Friday, December 10, 2010


An article in the New York Times on Sunday, November 28 -- New Jersey's Tiniest Towns Fight Push to Merge -- reminded me that for the federation system, the proliferation of federations in New Jersey, has been a matter of concern to federation leaders across that State -- and JFNA can (or could) usually be found somewhere in the corner of the room when federations have met to discuss the merger issue. By my count, there are 11 federations in New Jersey of varying sizes. There has been at least one merger in the past decade -- Northern New Jersey and Bergen County -- and "discussions" between Metro West and Clifton-Passaic -- and that's it. Does JFNA lack the professional capacity and expertise to offer guidance? (What do we spend $30.3 million on again?)

The NYT article pointed out: "To avoid duplication and waste, consolidation with neighbors is encouraged." For federations this seems self-evident, particularly in a time of significant reduced resources. I recall the effort that was made in JFNA's early years by excellent professionals working side-by-side with lay leaders (I among them) in the effort to achieve a successful merger of the Broward and Hollywood Federations as both those communities saw their annual campaigns sliding away. With a great local leader, Herb Katz, z'l, JFNA helped the communities accomplish the merger -- one where the emerging Broward Federation, still struggling under massive debt and a horrific real estate economy along with some bad choices since the merger, continues to struggle for success. In Northern New Jersey, the merger is also struggling for a common culture and a strong campaign, and its founding CEO has resigned.

In the midst of a multi-federation environment in New Jersey, one finds two outstanding, strong community builders in CEOs Max Kleinman in MetroWest, and Stanley Stone in Central New Jersey. (There may be more, I just don't know them).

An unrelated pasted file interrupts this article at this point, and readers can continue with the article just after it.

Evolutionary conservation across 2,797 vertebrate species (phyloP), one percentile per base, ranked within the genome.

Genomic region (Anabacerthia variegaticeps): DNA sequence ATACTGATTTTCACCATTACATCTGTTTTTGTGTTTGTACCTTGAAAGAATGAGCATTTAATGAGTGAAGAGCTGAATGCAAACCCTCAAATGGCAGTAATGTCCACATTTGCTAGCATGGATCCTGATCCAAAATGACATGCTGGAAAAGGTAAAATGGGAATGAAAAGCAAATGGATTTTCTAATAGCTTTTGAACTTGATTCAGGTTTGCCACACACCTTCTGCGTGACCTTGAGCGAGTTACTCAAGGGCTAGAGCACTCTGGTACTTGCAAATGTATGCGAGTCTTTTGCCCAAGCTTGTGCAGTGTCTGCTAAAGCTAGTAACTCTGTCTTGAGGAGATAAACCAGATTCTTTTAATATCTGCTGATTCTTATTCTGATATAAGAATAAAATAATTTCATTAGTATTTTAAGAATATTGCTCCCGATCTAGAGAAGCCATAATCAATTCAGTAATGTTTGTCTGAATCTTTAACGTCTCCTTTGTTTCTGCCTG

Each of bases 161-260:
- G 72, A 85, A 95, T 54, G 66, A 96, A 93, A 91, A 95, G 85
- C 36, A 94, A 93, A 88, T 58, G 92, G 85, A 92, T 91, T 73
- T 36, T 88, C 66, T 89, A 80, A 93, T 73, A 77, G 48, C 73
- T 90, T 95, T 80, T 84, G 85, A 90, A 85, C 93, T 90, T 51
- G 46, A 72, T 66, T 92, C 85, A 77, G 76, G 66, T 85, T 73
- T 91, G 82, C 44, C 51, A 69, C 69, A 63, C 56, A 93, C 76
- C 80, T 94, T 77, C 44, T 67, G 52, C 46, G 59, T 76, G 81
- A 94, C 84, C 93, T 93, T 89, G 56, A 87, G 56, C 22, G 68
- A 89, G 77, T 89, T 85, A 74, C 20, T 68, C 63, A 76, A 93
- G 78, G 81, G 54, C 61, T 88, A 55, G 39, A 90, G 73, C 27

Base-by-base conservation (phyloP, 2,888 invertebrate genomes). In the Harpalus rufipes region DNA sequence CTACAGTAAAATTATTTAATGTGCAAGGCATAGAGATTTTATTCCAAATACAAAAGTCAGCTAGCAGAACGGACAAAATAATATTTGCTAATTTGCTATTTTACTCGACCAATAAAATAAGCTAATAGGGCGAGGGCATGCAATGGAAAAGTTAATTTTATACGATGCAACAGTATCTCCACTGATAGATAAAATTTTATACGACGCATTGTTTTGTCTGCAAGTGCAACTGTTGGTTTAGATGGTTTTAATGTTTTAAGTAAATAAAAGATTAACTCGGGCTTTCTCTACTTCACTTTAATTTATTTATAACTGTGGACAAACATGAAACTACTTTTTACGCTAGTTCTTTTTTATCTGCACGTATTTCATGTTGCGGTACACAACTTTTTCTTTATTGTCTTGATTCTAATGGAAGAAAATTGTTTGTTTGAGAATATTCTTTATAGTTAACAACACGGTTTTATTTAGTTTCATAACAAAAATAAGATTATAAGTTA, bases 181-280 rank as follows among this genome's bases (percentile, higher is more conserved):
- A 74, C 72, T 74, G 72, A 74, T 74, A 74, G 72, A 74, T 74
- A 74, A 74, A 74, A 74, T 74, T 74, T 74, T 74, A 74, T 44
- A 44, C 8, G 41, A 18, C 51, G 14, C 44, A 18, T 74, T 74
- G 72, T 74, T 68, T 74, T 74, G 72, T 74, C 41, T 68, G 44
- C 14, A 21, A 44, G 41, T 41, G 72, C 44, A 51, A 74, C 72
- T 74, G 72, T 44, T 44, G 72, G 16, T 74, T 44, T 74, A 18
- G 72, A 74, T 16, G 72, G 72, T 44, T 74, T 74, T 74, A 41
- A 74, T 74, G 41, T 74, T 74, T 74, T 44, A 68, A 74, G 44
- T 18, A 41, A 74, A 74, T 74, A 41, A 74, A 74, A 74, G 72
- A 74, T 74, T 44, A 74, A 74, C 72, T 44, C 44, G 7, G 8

Then there is Connecticut with nine federations. As I understood it some if not all of the Connecticut federations engaged a consultant to review the potential of merger, the benefits and costs. I seem to recall that this was a federation initiative -- one to which JFNA was an invitee but neither a convener nor an active participant. More's the pity.

One just has to ask whether JFNA should have a role as convener, as catalyst, in situations where merger or functional consolidation could effect positive change. And if the answer was "yes," could JFNA execute the assignment? The answer so far is, as in so many things, "no."



Anonymous said...

And then there is Florida. Pinellas county is 3 miles from Tampa. both of which are about 40 miles from Sarasota in the southern end of Tampa Bay. There are probably 50k - 60k Jews in the Tampa Bay area. Three separate federations with probably the only one that is stong (very liberally defined) is Sarasota. At least they raise a couple of million $, but even they had to close their JCC because of lack of support and funds and their day school survives because of a large influx of non-Jews.

Naples and Ft. Myers are about 25 miles apart with more than 10k Jews. Neither raises $1 million. They do share some services yet two separate federations.

As to Broward (formerly Hollywood and Ft. Lauderdale as separate federations) before the merger they each raised well over $6 million. After the merger they raised about $6 million together and today they will be lucky if in 2010 they break $4.5 million from 250k Jews ($22 per person?). Furthermore there are hundreds of residents of Broward County that avail themselves of the services - day schools, JCC, etc in Boca Raton, yet another federation, because Broward can't service them very easily. My guess is that none of these people contribute to the Boca campaign which means that their use of services is subsidized by the Boca annual campaign which itself is down by 30-40% from its peak. Both federations have experienced huge layoffs in the past two years.